Whether you’re preparing for baby’s arrival or already holding them in your arms, your newborn’s upcoming doctor visits have probably been on your mind. Starting almost as soon as your baby is born, you’ll be seeing a lot of their doctor through well-baby visits to make sure they’re growing and developing at a healthy rate, and to get any questions you have answered.
So when do these visits happen, and what happens during each one? Here’s your guide to the baby wellness schedule.
Welcome to the well-baby visits club: Here’s what you need to know
What are well-baby visits?
Well-baby visits – or well-child visits – are checkups that are recommended at specific times throughout your child’s life, with several happening during the first year.
Baby wellness visits are an important way to ensure that your child’s growth and development are on track, catch and address possible health issues early, and help you stay on top of childhood immunization schedules.
Wondering if your baby’s fussiness is normal? Considering when to introduce a toothbrush? A well-baby visit is also a great opportunity to discuss any questions or concerns you have with your child's doctor. Your pediatrician or family medicine doctor can help answer your questions, offer recommendations and give you the valuable gift of peace of mind.
Are well-baby visits mandatory?
While well-baby visits are not required by law, they are considered critical to a child’s health and development. Skipping wellness visits and falling behind on your infant’s checkup schedule could lead to missing certain health or developmental problems and delaying needed medical treatment.
If you’ve chosen to vaccinate your child, missing well-baby visits can put them behind schedule. Vaccine schedules are important to ensure your child gets the best possible protection from preventable diseases. Those shots are often required before a child can attend daycare or school and participate in sports, too.
Are well-baby visits covered by insurance?
Because they’re considered preventive care visits, well-baby visits are usually covered by most insurance plans. Check with your insurance company to learn about your coverage.
What happens during a well-baby checkup?
No matter the type of doctor you choose for your baby, well-baby visits usually follow a standard routine – although they can vary slightly depending on the baby’s age and health needs.
Before each visit, you may be asked to complete some forms online or by mail about your baby’s health and development, as well as how you’re recovering and adjusting to life with baby.
Typically, each visit will start with a nurse asking you questions about how everything is going, and whether you have any questions or concerns to talk with the doctor about. The nurse will also take some measurements of your baby, including their length, head circumference and weight. They’ll also gather any additional forms you’ve filled out.
Soon after, the doctor will come in and talk with you about your baby’s growth progress. The doctor will also do a gentle head-to-toe physical examination to check for any signs of health problems or developmental issues, and they’ll observe how baby responds to you and their surroundings to assess their cognitive, emotional and social development.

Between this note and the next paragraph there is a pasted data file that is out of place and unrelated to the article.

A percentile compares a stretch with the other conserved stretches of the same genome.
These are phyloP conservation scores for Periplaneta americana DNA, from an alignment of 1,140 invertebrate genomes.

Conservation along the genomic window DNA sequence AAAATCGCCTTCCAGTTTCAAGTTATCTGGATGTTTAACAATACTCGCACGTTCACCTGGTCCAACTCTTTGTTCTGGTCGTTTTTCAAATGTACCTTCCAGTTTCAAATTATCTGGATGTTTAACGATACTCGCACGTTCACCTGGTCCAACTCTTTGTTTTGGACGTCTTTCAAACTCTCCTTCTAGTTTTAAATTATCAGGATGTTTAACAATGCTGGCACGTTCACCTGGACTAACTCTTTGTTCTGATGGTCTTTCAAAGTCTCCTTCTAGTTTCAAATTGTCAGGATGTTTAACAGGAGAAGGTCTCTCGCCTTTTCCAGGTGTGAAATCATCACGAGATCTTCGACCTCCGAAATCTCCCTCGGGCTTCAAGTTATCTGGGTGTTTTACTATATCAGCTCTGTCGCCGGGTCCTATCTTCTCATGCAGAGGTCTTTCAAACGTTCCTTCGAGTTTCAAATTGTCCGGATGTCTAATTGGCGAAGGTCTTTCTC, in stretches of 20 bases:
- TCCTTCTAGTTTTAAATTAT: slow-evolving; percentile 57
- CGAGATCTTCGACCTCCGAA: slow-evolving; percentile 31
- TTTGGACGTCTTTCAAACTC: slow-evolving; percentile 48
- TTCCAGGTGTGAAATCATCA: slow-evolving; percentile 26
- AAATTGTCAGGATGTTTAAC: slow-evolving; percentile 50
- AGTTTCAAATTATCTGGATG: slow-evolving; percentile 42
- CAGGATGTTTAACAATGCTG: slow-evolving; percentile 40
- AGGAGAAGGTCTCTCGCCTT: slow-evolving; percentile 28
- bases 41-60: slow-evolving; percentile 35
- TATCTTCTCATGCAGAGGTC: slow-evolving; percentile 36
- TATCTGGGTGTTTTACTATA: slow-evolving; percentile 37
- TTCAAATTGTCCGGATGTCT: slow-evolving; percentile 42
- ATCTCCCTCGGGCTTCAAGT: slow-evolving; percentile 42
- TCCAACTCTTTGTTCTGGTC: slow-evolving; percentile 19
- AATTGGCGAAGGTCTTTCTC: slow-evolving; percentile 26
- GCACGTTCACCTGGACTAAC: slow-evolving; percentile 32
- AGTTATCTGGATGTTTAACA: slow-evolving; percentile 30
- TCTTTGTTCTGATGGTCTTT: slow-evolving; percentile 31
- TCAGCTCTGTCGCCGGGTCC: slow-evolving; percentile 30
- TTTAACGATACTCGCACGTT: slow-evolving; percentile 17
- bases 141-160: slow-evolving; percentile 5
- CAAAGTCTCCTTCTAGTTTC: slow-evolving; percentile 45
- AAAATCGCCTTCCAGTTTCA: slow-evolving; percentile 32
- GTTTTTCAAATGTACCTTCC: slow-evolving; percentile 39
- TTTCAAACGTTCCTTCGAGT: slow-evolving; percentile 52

Your pediatrician or family doctor will also ask you questions about your baby’s daily habits relating to sleep, feeding and digestion. They’ll ask how you’re doing, too. Your health and well-being are just as important as your little one’s are.
Throughout the visit, the doctor will follow up on any information you shared with clinic staff or the nurse, and ask if you have any additional questions or concerns you’d like to discuss.
Parent tip: It’s a good idea to write down any questions you have about your baby or yourself ahead of time so they’re handy.
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The well-baby checkup schedule: Here’s when you need to bring your baby in for a wellness visit
We’ve laid out the checkup intervals and any unique details about each visit.
Days 1–2: Hospital care and the first doctor visit
Your baby will have their very first health check within 24 hours of birth – usually at the hospital. The doctor will do a head-to-toe check for baby’s general health, basic newborn reflexes and give guidance if there are any weight or feeding issues. Babies also have their first hearing test and an assessment of their oxygen levels.
Your baby will be checked for jaundice (a common newborn condition caused by extra bilirubin in the blood) and have a complete metabolic screening, which checks for certain health conditions. Doctors also recommend that newborns receive a couple important treatments before they leave the hospital, including:
- Antibiotic eye ointment – This helps protect your baby against possible infections caused by bacteria that may have gotten in their eyes during birth.
- A shot of vitamin K – Vitamin K is used by the body to form clots and stop bleeding, and babies are born with very little of this vitamin in their bodies.
- The hepatitis B vaccine – Mothers can unknowingly pass hepatitis B during birth. And since babies’ immune systems are brand new, the vaccine helps protect them from this potentially serious disease.
3- to 5-day well-baby checkup